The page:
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The General

This golden retriever earned his rank

      I have reached the age where people more often want to tell me what to do than not. One of those topics was about a new dog. I was instructed to get a dog on the small side to up the likelihood that folks would volunteer to watch him in the event I wanted to be away for a while. My preference has always been toward a dog hefty enough to wrestle. Now, however, we are in new territory with a seriously high-spirited Welsh terrier.
      But the story I want to tell is about one of his predecessors, also a hunter. It goes this way. 
      I work for myself and have a habit of taking my dog to work. Always have, and clients I see outside of my office generally always ask after him and not me. Early on, my companion was a magnificent rusty golden retriever whose paper name was General ­Morgan. He ran with me, swam with me, fished with us and pretty much bore all manner of abuse and activity without complaint. And he did his chores retrieving, shepherding, guarding and as therapy hound in the office.
      There came a time when one of my clients did side work as a professional guide. He hunted in winter, fished in summer, made some of his own gear and worked with his beagles. Doing so, in truth, was his passion. And, from time to time during our association, he would extend an invitation to participate in a hunt or a fishing trip. Polite, maybe; but also sincere: There was always a buck in it somewhere. And so it came to pass that one day while sitting down with Morgan it occurred to me that he deserved to do what he had in his blood.
     I had read the articles and the stories, had taken in the art of many outdoorsmen, and I could sense the pride and joy they felt working with their dogs. I had also read about the cold and bleakness of a winter morning in a duck blind out on the water. I signed on anyway. Time for the real thing.
     Not so fast. My host was less than enthusiastic: city dog, never under guns, no experience, not conditioned for the weather and of unknown discipline or reliability. Common sense and no doubt good advice said to leave the dog home. However, it was not likely any of those attributes would ever be achieved, so I insisted, and the dog came.
     I rounded up a license, pulled an ancient inherited Ithaca off the wall over the fireplace, oiled it up and dug out my backpacking cold weather outdoor gear. So it was on one sharp crisp winter night, just like those deep dark nights of the paintings, the General and I made our appearance on the shoreline of Eastern Bay. I have to say, he knew something special was afoot.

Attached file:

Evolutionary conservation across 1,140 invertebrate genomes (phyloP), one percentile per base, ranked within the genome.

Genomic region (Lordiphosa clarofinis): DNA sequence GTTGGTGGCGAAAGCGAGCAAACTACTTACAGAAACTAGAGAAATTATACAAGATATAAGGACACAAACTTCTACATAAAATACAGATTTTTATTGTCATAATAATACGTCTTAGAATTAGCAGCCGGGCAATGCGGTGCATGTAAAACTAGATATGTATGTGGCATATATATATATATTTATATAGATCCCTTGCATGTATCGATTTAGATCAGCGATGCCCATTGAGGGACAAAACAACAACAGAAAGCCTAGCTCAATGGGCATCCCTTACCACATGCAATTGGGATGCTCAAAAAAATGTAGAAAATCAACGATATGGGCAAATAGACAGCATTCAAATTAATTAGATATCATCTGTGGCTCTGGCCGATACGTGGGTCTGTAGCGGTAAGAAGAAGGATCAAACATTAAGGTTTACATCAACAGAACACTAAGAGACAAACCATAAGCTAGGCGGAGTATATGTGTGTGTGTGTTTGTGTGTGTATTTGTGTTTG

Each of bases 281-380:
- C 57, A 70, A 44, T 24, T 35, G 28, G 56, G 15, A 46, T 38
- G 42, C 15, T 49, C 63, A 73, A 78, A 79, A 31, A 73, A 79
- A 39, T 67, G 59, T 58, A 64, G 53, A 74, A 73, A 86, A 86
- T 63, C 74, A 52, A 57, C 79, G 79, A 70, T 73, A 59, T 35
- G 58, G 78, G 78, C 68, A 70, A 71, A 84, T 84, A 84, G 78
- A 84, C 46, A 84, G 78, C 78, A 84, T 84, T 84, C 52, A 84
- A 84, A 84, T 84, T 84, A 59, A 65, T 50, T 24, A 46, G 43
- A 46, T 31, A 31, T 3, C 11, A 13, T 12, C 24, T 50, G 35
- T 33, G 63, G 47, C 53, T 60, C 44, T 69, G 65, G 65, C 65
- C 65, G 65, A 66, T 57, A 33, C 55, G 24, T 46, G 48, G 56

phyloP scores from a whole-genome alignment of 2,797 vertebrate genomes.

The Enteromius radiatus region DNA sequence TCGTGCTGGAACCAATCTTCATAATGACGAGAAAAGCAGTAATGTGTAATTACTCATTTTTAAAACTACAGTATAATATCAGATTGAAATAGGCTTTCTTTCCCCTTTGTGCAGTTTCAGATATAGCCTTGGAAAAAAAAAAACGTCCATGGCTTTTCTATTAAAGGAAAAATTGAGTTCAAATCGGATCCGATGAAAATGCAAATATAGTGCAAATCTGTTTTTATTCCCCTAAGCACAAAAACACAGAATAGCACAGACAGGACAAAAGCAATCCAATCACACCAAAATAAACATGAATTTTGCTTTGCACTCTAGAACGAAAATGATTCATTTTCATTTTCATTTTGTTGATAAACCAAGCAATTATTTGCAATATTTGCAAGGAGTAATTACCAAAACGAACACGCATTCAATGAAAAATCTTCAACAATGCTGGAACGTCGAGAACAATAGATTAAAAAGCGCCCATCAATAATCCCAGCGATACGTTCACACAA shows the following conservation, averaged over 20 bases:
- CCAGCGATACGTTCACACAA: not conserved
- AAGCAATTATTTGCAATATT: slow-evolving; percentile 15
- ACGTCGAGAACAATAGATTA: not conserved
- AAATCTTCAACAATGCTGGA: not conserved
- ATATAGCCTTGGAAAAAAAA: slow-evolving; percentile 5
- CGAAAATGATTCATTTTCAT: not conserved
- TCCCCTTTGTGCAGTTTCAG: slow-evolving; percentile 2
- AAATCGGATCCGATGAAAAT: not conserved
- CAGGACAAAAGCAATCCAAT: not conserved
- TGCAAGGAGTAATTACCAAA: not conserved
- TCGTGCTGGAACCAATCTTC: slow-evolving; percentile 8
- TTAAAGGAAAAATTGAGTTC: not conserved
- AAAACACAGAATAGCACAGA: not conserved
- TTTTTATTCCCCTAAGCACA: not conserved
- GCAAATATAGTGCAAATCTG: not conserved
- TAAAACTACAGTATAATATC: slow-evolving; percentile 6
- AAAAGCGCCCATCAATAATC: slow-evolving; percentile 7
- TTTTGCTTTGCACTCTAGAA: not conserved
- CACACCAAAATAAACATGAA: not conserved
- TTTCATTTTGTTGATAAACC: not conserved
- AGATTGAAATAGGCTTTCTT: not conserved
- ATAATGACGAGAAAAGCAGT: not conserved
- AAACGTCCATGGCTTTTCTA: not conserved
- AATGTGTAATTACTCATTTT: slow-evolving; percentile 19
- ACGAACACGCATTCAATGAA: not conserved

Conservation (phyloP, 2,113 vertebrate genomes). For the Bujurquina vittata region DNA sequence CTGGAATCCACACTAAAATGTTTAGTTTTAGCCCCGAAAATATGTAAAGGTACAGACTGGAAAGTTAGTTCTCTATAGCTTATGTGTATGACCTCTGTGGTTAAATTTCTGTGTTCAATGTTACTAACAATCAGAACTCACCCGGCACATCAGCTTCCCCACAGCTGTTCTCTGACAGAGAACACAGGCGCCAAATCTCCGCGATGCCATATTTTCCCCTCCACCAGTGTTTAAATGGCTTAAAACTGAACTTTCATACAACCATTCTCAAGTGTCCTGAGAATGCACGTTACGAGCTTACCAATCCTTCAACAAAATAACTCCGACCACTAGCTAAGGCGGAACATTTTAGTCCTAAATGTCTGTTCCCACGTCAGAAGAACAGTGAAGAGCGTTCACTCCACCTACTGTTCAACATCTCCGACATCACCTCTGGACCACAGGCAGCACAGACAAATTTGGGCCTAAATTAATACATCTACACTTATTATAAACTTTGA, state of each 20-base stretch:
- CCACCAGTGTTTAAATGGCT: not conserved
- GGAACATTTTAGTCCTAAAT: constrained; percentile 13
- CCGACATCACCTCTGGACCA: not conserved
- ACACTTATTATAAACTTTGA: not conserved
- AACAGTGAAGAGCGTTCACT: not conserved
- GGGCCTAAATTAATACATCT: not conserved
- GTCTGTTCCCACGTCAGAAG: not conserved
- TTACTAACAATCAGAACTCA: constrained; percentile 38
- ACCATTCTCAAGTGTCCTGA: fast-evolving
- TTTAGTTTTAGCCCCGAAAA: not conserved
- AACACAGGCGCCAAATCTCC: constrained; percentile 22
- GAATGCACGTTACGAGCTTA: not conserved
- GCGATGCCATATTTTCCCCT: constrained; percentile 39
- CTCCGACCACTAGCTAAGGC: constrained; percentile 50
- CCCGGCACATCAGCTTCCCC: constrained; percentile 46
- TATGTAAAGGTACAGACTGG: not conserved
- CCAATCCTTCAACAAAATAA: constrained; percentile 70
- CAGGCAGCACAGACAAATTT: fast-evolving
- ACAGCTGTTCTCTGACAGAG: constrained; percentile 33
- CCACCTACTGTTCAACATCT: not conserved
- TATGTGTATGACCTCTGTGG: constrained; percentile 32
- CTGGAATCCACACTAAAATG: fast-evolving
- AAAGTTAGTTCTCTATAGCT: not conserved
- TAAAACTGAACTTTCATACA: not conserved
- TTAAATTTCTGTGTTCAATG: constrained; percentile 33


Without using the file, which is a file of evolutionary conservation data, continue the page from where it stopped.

We loaded up the punt and paddled out to the blind; three of us, a small grill and piles of decoys. We, or more likely, my host — given how my memory is these days — put out about 150 decoys, climbed into the blind and sat down to wait, thus to slowly get properly cold. Then they came. The sky was hardly a dim glimmer of wishful thinking.
      At the alert, we were all up and ready, shotguns nosed out of the slots, the blind like some kind of disguised destroyer awaiting incoming fighters. They came in low, right on the line between the water and the sky. What that means is that I didn’t see anything. My companions were properly skilled, and they were blazing away before I managed to get into the fray. My contribution remains dubious, but I do remember the price effected by the old Ithaca on my shoulder. By the way, using the Ithaca was a matter of pride, as once upon a time I resided up Gunshop Hill from where they were made, but that’s another story. 
       Noise, smoke, smell … then silence. Time to fish out the results.
       No dog.
       Umm, the flush of engagement began to submit to the flush of embarrassment and I-told-you-so.
      We found him below the blind, already in the punt, on high alert, staring at me intently; waiting for his command to go. When he got it, he hit the water, and he went out hard.
      This dog simply had the right stuff. He was never fooled, and unerringly he kept going until we had our bounty of downed ducks. It was like watching your kid hammer a double with two outs and the sacks loaded. Nothing like it. The magazines and tall tales were right. Still brings a tear to my eye by the telling.
     Was it all denouement afterwards? Hardly. We did some grilling, got ever colder, if that was possible, and hunkered down for a couple more rounds. Morgan worked and worked and never missed. I could hardly believe it. One happy dog. And one proud and awed papa. 
     In the middle of the last fusillade in the growing dawn, I started to hear a clattering I could not identify. The General had hauled himself up into the blind. If I hadn’t seen it, I wouldn’t have guessed; but yes, his teeth were chattering. Never seen that, haven’t seen it since, but it was clear to me that he was done for the morning. So we sat him down in a matter of speaking. And he objected, his eyes beseeching. It was like asking for the ball with the pitch count way too high when your pitcher was mowing ’em down …
      You have to feel it, you have to see it, and you have to experience it. As I held Morgan in check, I knew he would have kept going so long as I asked him, without question. There was unqualified admiration from the doubters. He was the real deal.
     So that’s my story; that’s my dog. All in, all the time. Nothing like it.